By recognizing that every child is different and matures at a different rate, I hope you will begin to see his behaviour from a new perspective. What you previously considered as “behavioural problems” is simply actual behaviour that does not meet your expectations of what a child his age “should” display.
I read this in The Straits Times’ supplement Mind Your Body dated 11 July 2007. Kenny Toh, a life coach was addressing a reader’s bewilderment with her son’s behaviour in kindergarten. While at home he’s active and participative, in school he’s quiet and reserved. She asks, “Is he simply shy or is he socially phobic?” and adds “I am lost and upset about my son’s behavioural problem in school.”
I love Kenny’s response above as he tells this mom that the child’s behaviour is normal for his age. I can identify with the mom and I had to learn the above lesson a year and half ago the hard way. One I still have to remind myself time and time again.
You see Hubby-jr was unexpectedly unique. Beginining 2006 I started him on playgroup. It was only a one and half hour session in the morning, Mondays to Fridays. While it took other kids a week to adjust to playgroup, my son took 2-3 weeks!
When I had to leave him alone at playgroup after the first week of being with him, he’d stand in a corner and scream, and I mean REALLY scream!. He would scream on and off (taking breaks only to garner his energy) for the entire session. Yes, for one and half hours! This continued for a WHOLE week (he almost lost his voice). During that time I would come home and cry. It was heart wrenching. I seriously wondered if I should pull him out but decided to wait and see. Thankfully the teacher was patient, understanding and really loved kids. The second week, the screaming continued but one day, he stopped and observed when they sang songs. Another day, he stopped and actually walked near the teacher to look at something before walking away to his corner. Slowly, very slowly we started seeing minute improvements and finally one day he just stopped crying and slowly began to participate.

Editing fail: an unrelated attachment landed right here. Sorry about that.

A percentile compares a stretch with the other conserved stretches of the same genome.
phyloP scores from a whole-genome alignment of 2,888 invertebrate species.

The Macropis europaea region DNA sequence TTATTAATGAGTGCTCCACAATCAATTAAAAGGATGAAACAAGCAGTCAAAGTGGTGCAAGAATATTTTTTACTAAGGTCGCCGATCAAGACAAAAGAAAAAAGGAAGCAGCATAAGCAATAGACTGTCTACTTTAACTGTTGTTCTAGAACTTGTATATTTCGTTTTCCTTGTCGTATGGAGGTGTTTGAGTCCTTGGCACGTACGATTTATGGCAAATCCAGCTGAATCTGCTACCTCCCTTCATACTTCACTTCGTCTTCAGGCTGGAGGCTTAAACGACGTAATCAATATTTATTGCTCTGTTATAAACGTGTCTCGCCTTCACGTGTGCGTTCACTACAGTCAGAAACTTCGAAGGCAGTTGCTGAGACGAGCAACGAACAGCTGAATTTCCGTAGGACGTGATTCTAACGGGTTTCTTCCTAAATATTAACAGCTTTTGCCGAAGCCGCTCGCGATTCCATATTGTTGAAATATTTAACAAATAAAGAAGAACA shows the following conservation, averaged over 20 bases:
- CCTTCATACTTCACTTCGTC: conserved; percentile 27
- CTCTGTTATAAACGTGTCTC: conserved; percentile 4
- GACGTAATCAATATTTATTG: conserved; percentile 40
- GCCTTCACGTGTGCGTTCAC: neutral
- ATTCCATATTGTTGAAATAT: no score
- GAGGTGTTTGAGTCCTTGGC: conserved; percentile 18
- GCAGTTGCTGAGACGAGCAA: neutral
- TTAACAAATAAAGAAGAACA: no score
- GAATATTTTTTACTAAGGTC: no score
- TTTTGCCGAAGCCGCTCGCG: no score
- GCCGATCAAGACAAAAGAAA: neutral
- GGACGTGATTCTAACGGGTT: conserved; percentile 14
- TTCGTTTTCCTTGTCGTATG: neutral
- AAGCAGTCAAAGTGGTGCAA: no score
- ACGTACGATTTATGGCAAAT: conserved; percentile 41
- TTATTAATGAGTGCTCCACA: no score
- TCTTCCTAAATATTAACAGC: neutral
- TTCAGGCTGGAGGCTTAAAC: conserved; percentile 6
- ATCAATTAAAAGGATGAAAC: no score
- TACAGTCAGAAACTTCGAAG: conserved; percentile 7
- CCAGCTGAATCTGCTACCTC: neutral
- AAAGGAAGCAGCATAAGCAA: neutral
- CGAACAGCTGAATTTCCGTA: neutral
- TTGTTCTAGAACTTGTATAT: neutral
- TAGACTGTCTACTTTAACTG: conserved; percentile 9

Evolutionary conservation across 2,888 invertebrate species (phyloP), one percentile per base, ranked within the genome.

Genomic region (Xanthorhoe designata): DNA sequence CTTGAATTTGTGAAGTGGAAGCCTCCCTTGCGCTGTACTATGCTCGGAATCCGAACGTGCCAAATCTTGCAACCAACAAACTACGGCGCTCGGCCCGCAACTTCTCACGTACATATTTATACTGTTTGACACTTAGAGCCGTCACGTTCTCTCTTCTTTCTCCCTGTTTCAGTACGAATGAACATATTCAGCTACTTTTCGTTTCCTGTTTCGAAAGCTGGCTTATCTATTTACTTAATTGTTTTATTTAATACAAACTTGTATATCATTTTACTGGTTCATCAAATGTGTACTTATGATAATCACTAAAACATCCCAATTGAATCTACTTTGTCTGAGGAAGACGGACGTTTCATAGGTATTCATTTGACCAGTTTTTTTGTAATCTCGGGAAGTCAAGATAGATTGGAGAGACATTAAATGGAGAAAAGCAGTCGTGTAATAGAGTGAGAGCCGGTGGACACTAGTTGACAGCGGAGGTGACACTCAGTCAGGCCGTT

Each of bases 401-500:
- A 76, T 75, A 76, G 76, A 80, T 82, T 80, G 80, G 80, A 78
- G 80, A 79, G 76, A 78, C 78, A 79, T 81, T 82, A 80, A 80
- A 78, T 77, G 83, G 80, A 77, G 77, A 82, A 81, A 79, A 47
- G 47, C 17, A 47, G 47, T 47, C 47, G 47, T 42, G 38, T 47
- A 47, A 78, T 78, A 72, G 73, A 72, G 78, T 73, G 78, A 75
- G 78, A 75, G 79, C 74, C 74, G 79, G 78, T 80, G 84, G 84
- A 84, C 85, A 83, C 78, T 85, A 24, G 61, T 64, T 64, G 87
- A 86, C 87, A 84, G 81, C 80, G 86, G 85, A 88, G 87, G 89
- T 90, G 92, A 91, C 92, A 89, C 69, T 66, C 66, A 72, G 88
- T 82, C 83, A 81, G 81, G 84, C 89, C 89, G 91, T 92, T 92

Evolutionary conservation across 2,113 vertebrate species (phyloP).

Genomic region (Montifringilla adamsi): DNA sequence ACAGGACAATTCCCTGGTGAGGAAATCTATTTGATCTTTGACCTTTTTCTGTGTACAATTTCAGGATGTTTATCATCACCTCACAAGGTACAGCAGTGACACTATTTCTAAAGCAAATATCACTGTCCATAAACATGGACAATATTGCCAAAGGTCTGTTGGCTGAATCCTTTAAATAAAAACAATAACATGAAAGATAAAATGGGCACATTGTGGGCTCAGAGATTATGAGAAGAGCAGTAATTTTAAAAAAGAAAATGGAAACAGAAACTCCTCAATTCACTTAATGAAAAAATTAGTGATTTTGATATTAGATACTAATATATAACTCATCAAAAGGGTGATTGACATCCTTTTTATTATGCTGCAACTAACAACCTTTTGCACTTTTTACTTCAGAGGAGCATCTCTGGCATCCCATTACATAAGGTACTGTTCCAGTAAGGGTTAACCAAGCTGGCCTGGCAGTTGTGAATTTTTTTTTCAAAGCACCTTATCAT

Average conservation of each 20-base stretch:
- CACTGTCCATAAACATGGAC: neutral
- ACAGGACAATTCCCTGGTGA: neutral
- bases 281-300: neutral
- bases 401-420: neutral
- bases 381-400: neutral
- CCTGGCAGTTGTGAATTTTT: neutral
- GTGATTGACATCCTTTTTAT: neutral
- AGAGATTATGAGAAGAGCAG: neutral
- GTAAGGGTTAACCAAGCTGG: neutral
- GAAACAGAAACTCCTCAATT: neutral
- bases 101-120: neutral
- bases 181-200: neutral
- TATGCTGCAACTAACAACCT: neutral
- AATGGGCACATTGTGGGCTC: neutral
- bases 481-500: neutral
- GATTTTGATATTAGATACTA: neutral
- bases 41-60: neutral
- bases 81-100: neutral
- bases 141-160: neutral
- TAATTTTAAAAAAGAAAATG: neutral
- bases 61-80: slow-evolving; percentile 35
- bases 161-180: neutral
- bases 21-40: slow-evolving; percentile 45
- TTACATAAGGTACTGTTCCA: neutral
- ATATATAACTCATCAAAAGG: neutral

I was greatly distressed when he was doing the screaming thingy. I was also very disappointed when he was the ONLY child that was still crying (more like screaming!) when ALL the others had settled in. Initially I tried my best to assure him but when the disappointment got to me one day I lost my cool and scolded him and… I actually told him, “Mommy’s disappointed in you”. The second those words came out my mouth I was filled with regret. When I told hubby, he said, “Oh no! Is he going to be emotionally scarred?” I couldn’t sleep that night.
Next morning after dressing him up, I looked him in the eye and told him…“Mommy is very sorry to have said you were a disappointment. Mommy didn’t mean it, you are not a disappointment. Mommy’s very proud of you. Please forgive me.” Then I taught him to say, “Yes, I forgive you mommy.” After that I told him, “Mommy cannot make you brave. You have to find it in your own heart to be brave and I know you can do it. You take all the time you need and mommy will be here to support you.”
I wasn’t sure if he’d understand me but I felt I had to say it to him. Well at some level he must have because it was very shortly after that, that he started to adjust to playgroup.
My attitude changed that night I couldn’t sleep. I realised I was disappointed because he didn’t meet my expectations of him. I revised my expectations, accepted him for him and became more supportive. I think he sensed the change and it helped him adjust.
Today, Hubby-jr’s still “unique”. There have been more incidences where I had to take stares from other mothers and kids while he screamed (Hubby-jr’s doesn’t handle change or new things very well). I’m happy to say that I’ve never repeated the words “disappointment” and I’m definitely more supportive. God has and is definitely using him to teach me patience!
I’m also very proud to say that Hubby-jr’s grown by leaps and bounds. He’s matured a lot this year and is learning to cope with changes a whole lot better. 🙂